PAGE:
To overcome some of the limitations of batch processing, continuous operation in a plug-flow system is considered. As the contaminated solids travel through the system, specific conditions in the successive reactors develop. A practical way of achieving a plug flow system is to use a sequence of batch reactors (Fig. 11.10). In an experimental cascade of three stirred-batch slurry reactors, the contaminated solids (oil contamination) are periodically transferred to the next step (only part of the reactor slurry content is transferred, the so-called 'slug') (Apitz et al., 1994).
Figure 11.11 shows the breakdown pattern in the transferred slug during its residence in each individual reactor. The authors explained "that each successive stage of the cascade maintains a microbial consortium that is optimized to consume organic compounds of increasing complexity. When compared to the batch process the biocascade was shown to be more effective, both in terms of the rate and degree of degradation" (Apitz et al., 1994).
Fig. 11.11 Level of contamination in one slug of material traveling through the sequenced batch process (three-step biocascade). Successive steps reflect the degradation of more recalcitrant components (Apistz et al., 1994; with permission).
In the Netherlands a continuous plug-flow system has been achieved with the Slurry Decontamination Process (SDP) (Fig. 11.7). This process contains four major unit operations (Kleijntjens, 1991).
1. The contaminated solids are mixed with (process) water to form a slurry and are sized by passage over a vibrating screen. In this wet sieving step, debris is removed and a slurry having the proper density (about 30 w/w%) is prepared.
2. In the first reactor/separator (a tapered air-lifted bioreactor: the DITS reactor), the sand fractions are removed by means of a fluidized bed. Extensive organic material is removed by fine screening of the light material. In addition, agglomerates of contaminated fines are demolished owing to the power input and are thereby opened to biological breakdown (inoculation with the active biomass also takes place here).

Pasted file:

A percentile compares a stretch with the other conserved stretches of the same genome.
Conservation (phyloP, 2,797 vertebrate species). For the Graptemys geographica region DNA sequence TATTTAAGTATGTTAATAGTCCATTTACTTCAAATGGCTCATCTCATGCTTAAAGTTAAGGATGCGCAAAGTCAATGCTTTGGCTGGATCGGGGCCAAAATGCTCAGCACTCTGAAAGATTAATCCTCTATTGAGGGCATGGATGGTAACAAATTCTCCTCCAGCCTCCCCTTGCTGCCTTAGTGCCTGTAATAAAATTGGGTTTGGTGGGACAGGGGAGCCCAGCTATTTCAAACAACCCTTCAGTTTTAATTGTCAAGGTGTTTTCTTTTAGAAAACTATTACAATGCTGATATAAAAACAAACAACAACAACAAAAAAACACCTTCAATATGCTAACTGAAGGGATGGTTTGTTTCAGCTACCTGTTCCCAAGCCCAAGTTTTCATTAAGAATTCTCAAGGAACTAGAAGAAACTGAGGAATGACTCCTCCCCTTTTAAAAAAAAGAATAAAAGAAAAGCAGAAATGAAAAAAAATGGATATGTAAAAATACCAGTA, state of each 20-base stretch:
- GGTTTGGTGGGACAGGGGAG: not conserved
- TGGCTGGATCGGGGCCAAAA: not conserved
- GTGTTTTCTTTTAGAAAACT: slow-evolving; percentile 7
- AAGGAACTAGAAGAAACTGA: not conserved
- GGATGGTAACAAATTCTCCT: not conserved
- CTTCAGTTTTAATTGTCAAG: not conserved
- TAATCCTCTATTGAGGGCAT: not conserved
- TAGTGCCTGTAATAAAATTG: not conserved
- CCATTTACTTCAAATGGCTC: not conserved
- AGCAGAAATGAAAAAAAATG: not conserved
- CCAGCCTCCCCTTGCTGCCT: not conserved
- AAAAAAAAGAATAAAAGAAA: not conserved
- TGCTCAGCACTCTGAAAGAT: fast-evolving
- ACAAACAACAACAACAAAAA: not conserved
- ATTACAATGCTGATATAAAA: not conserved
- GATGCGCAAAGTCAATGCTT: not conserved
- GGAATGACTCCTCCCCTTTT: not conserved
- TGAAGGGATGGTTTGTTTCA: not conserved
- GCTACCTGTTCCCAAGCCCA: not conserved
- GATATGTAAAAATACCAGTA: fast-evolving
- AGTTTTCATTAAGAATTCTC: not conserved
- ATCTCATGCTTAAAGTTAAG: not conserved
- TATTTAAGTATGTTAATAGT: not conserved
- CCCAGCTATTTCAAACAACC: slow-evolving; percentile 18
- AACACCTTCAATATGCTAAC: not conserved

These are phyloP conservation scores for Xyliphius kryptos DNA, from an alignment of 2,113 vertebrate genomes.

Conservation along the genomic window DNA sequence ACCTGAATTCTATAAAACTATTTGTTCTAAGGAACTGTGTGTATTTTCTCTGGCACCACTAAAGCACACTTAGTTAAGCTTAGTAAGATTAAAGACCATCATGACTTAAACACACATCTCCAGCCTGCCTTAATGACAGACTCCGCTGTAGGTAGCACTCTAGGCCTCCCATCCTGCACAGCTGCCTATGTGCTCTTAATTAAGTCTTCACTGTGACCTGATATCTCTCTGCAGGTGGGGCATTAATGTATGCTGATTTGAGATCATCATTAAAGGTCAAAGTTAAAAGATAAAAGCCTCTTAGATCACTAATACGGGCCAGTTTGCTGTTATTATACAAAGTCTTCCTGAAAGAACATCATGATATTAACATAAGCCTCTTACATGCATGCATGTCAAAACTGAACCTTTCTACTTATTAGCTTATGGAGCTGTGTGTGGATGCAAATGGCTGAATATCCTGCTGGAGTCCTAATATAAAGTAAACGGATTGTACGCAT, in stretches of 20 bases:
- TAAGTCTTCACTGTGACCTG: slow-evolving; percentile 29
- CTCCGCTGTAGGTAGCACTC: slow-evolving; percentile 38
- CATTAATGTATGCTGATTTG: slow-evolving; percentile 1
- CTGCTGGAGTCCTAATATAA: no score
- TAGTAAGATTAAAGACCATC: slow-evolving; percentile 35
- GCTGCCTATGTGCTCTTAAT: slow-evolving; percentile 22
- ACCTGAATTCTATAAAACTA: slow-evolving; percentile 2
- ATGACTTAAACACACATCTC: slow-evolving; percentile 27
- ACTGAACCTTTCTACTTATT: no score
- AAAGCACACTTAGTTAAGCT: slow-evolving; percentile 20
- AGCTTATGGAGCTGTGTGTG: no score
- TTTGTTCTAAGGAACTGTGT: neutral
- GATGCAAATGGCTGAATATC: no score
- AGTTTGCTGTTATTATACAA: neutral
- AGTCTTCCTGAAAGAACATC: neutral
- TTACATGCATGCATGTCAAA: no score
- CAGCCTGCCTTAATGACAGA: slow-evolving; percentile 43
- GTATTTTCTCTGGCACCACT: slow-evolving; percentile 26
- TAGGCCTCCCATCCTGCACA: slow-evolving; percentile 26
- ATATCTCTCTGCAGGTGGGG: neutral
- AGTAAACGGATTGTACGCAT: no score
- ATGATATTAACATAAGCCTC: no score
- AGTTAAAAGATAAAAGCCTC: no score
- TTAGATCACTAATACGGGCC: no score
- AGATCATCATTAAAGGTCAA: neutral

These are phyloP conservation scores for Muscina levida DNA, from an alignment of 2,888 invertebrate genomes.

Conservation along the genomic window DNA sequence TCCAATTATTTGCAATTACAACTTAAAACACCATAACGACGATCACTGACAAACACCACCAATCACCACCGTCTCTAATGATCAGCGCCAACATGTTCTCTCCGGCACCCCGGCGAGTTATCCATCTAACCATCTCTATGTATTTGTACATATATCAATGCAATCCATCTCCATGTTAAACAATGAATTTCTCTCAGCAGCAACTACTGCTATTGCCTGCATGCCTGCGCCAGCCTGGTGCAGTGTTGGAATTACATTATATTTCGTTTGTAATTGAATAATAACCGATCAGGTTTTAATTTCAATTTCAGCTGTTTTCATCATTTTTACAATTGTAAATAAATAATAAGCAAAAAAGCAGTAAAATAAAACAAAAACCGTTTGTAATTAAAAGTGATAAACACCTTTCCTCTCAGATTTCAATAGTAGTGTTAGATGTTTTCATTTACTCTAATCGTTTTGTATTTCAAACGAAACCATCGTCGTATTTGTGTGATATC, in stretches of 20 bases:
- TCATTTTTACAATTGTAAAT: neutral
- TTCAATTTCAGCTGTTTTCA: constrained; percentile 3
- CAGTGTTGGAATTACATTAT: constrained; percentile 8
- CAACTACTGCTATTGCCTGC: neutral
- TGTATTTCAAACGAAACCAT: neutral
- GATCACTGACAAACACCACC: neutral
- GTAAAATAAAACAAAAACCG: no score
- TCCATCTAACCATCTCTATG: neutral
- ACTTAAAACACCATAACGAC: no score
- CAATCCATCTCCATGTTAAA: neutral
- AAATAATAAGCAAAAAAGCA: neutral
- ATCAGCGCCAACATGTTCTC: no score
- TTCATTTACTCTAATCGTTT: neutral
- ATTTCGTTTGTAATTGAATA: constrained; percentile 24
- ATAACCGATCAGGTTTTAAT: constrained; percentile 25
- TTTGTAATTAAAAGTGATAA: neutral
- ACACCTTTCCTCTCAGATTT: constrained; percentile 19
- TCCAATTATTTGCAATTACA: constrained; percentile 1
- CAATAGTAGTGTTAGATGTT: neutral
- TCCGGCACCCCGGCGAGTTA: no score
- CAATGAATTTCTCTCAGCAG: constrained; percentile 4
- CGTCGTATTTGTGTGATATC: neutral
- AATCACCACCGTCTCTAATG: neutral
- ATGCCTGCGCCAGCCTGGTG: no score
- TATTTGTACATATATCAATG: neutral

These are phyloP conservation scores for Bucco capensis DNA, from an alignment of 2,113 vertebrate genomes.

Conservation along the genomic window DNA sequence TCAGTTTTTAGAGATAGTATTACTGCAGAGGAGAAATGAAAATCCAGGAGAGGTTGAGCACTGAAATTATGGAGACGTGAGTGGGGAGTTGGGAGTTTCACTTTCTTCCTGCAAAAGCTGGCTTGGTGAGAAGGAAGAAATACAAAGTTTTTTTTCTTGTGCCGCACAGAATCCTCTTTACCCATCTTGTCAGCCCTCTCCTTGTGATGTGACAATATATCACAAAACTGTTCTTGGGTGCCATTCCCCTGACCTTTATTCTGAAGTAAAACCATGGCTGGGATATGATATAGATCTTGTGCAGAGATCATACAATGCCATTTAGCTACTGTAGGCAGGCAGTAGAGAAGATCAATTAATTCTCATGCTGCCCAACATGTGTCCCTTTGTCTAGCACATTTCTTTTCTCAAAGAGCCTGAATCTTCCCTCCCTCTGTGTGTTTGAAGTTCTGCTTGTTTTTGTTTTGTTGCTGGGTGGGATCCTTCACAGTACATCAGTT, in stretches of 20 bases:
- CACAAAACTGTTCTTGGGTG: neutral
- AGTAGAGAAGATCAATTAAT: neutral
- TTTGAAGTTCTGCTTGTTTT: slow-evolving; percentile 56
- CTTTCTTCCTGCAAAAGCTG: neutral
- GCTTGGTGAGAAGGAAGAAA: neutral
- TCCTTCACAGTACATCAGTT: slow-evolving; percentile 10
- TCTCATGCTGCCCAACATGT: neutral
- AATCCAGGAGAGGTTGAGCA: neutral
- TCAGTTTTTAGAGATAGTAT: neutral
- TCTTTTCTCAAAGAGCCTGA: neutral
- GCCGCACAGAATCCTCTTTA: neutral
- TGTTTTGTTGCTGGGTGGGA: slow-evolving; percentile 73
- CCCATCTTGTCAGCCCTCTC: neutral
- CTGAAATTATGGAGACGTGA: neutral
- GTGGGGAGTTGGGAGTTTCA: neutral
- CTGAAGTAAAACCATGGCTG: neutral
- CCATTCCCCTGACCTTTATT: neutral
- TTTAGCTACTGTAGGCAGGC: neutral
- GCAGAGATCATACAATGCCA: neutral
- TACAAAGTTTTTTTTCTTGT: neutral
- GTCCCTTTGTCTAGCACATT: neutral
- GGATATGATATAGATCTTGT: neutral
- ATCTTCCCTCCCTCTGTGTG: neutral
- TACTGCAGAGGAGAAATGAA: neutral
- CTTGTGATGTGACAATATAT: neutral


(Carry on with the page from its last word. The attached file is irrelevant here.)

3. In a second reactor stage, the contaminated fine fraction is treated. The second stage consists of a cascade of interconnected bioreactors (ISB cascade).
4. A dewatering stage completes the process; the water released is partly recirculated as process water to mix fresh solids into a slurry.
Figure 11.12 shows the configuration of the DITS bioreactor (Luyben and Kleijntjens, 1988). In the tapered bioreactor system, energy is introduced at the bottom by the simultaneous injection of compressed air and slurry that was recycled from the reactor content itself. Shown are the dual injectors, the settlers (used in the recycle flow), and the tapered vessel. This system has been built on scales of 400 L, 800 L, and 4 m3. It has been operated for 2.5 years to test various solid waste streams. The integral process was operated semicontinuously on a pilot scale (3 m3 working reactor volume).
Figure 11.13 shows the experimental results for a heavily polluted harbor sediment during a steady-state period of six weeks. Nutrients (nitrogen, phosphorous, and potassium) were added and the temperature was kept at 30 °C. The steady-state PAH concentration in the solids is shown as a function of time. The upper symbols show the feed concentrations in the slurry mill, which have an average of about 350 mg kg-1 (the input data are scattered because of the heterogeneous feedstock). In the DITS reactor the steady-state concentration dropped to around 100 mg kg-1 (first part of the microbial breakdown).
In the ISB cascade the average concentration dropped to 30-40 mg kg-1. After de-watering, the final concentration increased somewhat in the filter cake. The overall
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